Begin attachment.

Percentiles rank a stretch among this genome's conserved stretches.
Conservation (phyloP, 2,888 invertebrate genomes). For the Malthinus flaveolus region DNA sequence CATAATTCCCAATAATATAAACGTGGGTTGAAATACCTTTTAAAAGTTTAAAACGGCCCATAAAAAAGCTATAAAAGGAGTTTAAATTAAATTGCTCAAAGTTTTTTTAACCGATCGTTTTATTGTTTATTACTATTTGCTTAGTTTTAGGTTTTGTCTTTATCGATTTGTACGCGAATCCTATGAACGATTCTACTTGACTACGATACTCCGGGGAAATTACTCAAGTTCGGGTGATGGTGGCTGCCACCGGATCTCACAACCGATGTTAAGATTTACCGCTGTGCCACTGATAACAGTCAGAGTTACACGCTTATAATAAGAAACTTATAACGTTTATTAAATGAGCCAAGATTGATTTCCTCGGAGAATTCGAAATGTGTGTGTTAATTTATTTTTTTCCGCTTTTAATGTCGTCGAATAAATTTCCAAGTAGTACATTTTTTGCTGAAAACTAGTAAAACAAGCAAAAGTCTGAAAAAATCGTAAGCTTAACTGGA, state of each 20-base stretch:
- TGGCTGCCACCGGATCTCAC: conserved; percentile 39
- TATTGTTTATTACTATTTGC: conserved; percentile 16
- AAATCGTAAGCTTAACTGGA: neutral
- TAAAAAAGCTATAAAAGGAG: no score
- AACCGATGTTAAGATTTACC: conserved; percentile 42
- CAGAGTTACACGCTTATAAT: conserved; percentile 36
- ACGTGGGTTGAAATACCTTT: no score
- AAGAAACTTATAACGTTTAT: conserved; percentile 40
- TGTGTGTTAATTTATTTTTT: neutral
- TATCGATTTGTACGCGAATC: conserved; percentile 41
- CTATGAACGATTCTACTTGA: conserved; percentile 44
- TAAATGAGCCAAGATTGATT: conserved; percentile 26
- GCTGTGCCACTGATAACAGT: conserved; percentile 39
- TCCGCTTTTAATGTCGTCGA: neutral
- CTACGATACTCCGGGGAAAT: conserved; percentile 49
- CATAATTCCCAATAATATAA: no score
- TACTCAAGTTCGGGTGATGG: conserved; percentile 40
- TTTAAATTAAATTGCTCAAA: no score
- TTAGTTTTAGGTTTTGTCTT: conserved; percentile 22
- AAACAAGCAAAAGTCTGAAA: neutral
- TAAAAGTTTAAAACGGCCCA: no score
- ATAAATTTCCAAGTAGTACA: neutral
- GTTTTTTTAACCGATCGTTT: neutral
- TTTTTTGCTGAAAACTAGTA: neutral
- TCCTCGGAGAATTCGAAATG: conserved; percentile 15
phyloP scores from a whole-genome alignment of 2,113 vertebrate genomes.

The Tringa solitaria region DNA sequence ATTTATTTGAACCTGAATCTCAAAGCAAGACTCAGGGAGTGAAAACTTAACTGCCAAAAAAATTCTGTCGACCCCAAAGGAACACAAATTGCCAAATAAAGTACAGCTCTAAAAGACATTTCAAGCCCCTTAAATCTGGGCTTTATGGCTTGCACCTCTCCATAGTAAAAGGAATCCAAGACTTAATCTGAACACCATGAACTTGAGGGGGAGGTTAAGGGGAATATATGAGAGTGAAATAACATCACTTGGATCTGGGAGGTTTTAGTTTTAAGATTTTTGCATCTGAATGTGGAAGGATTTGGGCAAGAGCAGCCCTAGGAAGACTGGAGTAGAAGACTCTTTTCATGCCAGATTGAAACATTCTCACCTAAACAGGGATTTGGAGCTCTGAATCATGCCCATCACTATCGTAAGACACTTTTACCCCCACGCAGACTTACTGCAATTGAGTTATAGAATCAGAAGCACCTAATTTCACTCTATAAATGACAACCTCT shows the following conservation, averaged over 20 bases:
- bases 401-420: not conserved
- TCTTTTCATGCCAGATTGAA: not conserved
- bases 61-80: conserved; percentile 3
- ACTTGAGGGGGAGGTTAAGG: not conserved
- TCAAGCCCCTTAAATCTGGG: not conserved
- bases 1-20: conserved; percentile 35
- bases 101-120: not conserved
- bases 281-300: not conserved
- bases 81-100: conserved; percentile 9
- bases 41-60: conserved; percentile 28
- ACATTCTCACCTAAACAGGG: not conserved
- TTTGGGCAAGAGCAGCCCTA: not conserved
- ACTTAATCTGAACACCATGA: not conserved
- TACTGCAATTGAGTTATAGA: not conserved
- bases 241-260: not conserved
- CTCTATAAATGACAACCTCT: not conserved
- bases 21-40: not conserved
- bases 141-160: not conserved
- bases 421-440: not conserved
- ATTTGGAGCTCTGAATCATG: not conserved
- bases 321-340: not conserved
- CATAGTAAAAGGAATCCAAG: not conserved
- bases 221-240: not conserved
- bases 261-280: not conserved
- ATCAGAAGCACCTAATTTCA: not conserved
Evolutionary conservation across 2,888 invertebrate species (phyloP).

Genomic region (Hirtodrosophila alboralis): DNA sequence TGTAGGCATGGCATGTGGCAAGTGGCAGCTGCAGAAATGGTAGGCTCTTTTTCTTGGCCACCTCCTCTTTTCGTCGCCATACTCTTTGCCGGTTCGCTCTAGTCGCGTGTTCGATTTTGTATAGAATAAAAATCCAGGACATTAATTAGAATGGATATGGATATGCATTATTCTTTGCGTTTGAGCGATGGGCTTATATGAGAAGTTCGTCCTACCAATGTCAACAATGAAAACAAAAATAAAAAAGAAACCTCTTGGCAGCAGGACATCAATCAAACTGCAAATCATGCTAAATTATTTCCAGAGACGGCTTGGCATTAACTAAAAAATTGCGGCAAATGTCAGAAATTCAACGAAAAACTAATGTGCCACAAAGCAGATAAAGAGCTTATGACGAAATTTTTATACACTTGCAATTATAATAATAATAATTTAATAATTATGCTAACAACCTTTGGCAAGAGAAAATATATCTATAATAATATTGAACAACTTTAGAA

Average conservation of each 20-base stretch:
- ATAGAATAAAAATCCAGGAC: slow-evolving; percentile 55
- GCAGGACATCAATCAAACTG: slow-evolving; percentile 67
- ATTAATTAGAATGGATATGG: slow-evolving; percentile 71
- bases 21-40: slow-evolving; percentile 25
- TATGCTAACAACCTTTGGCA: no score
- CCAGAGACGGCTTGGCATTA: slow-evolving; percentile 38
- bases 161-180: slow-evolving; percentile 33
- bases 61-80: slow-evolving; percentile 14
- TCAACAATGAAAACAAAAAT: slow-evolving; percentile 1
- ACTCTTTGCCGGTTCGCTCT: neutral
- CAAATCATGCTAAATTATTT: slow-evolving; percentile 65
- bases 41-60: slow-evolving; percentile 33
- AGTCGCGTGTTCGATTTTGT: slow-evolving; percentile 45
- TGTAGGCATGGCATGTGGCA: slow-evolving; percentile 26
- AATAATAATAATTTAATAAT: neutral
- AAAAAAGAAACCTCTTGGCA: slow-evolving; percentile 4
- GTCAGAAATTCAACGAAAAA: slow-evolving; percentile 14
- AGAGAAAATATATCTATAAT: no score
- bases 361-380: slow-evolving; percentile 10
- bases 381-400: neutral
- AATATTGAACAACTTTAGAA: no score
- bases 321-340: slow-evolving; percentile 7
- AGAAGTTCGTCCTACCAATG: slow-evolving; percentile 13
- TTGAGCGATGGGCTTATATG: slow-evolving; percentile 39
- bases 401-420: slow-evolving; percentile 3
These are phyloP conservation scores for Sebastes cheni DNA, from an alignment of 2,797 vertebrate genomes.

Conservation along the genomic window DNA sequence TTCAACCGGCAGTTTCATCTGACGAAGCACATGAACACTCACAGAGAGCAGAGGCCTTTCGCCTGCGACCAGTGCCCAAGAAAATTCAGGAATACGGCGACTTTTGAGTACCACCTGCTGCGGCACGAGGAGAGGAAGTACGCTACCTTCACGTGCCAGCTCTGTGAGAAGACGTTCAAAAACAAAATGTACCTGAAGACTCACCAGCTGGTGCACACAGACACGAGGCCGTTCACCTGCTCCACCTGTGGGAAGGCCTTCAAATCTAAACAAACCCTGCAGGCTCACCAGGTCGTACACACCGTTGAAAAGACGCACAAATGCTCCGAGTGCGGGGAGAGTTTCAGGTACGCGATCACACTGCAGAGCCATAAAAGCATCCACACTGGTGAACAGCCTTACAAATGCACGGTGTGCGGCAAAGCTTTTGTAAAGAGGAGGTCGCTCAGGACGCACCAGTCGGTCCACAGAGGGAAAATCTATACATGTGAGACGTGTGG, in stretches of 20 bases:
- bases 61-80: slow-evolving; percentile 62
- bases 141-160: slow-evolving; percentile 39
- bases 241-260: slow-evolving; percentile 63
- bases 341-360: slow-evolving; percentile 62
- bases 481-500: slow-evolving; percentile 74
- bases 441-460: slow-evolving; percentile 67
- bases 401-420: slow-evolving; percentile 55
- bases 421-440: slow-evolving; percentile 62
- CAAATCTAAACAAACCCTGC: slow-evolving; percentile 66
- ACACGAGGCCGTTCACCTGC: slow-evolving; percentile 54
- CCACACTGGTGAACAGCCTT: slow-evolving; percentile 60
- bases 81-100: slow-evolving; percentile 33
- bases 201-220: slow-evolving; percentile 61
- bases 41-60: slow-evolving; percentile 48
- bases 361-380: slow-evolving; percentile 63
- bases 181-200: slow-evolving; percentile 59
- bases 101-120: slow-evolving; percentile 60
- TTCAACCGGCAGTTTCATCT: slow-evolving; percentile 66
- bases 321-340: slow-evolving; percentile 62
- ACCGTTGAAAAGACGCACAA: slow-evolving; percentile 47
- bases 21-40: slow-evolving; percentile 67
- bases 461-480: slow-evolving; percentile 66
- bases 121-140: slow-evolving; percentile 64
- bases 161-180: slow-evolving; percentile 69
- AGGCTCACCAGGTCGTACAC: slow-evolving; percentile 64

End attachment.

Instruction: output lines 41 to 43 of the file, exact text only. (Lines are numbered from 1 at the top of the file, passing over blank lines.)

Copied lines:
- TTTGGGCAAGAGCAGCCCTA: not conserved
- ACTTAATCTGAACACCATGA: not conserved
- TACTGCAATTGAGTTATAGA: not conserved